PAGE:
ISSN 2586-0151 (Print)
ISSN 2586-0046 (Online)
Volume 15, Number 1 (1/2019)
Review Article <page. 1-12 >

Conceptual Understanding of Thought-Action Fusion and Cognitive Fusion : Focus on Obsessive-Compulsive Symptoms

Sang Won Lee, MD1,2;Kyung-Uk Lee, MD, PhD3;Mina Choi, MA4; and Seung Jae Lee, MD, PhD2;

1;Neuropsychiatry Center, Kyungpook National University Chilgok Hospital, Daegu, 2;Department of Psychiatry, School of Medicine, Kyungpook National University, Daegu, 3;Department of Psychiatry, Uijeongbu St. Mary's Hospital, The Catholic University of Korea, Uijeongbu, 3;Institute of Biomedical Engineering Research, Kyungpook National University, Daegu, Korea

Thought-action fusion (TAF) is a tendency to blindly assume causal relations between their thoughts and external reality. On the other hand, cognitive fusion (CF) is a tendency to take internal experiences, such as thoughts and feeling, literally rather than view them as random events. However, these two terms are often confusedly used and, in fact, have conceptual overlaps. Therefore, this study aimed to identify their distinctive features through a comprehensive review of the definition, origin, measurements and clinical implications especially on the understanding of obsessive-compulsive symptoms. The cognitive-behavioral concept of TAF is confined to erroneous and maladaptive beliefs about the connection between thoughts and behaviors. The CF is a broader construct that entails taking thoughts and feelings as facts and engaging or struggling with them such that the quality of life is lowered. They also have different theoretical backgrounds, developing processes and therapeutic approaches. From the perspective of the obsessive-compulsive disorder, both concepts have been studied as mid-structures for this illness. Recently, the effectiveness of psychological therapies related to these concepts such as defusion therapy has been tested. However, it is yet still in its infancy. In the future, complementary advances between the two concepts with studies on biological substrates is needed.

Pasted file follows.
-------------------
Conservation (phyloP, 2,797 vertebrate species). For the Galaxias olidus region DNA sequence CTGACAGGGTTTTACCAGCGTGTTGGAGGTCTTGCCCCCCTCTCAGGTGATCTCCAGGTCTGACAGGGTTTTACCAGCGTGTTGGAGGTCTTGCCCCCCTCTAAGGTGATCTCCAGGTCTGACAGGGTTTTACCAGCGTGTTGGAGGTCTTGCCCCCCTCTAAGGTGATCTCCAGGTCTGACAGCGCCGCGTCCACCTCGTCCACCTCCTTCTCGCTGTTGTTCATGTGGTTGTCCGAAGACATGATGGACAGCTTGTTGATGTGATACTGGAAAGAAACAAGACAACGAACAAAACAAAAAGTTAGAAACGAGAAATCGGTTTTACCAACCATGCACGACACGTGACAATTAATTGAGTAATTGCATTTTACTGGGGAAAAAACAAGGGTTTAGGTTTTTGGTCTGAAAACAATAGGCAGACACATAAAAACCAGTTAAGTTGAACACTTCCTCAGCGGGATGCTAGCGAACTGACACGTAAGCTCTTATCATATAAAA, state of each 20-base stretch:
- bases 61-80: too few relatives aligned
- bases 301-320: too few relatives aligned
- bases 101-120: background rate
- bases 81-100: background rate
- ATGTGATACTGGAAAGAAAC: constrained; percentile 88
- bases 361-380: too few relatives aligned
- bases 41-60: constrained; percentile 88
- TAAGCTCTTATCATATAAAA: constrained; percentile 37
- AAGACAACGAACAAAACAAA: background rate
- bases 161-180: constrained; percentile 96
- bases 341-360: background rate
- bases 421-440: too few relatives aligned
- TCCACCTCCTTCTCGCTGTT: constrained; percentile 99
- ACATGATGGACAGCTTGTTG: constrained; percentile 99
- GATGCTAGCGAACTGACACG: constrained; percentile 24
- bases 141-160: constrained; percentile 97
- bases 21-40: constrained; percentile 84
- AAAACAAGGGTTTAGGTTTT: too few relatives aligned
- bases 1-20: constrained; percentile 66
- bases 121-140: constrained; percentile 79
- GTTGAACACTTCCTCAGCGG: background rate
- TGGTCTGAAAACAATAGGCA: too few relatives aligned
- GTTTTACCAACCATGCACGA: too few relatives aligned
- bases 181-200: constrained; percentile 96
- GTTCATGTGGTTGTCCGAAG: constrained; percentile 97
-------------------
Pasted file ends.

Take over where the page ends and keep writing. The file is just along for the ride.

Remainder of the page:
Key words : Thought-action fusion;Cognitive fusion;Cognitive-behavioral therapy;Acceptance-commitment therapy;Obsessive-compulsive disorder.

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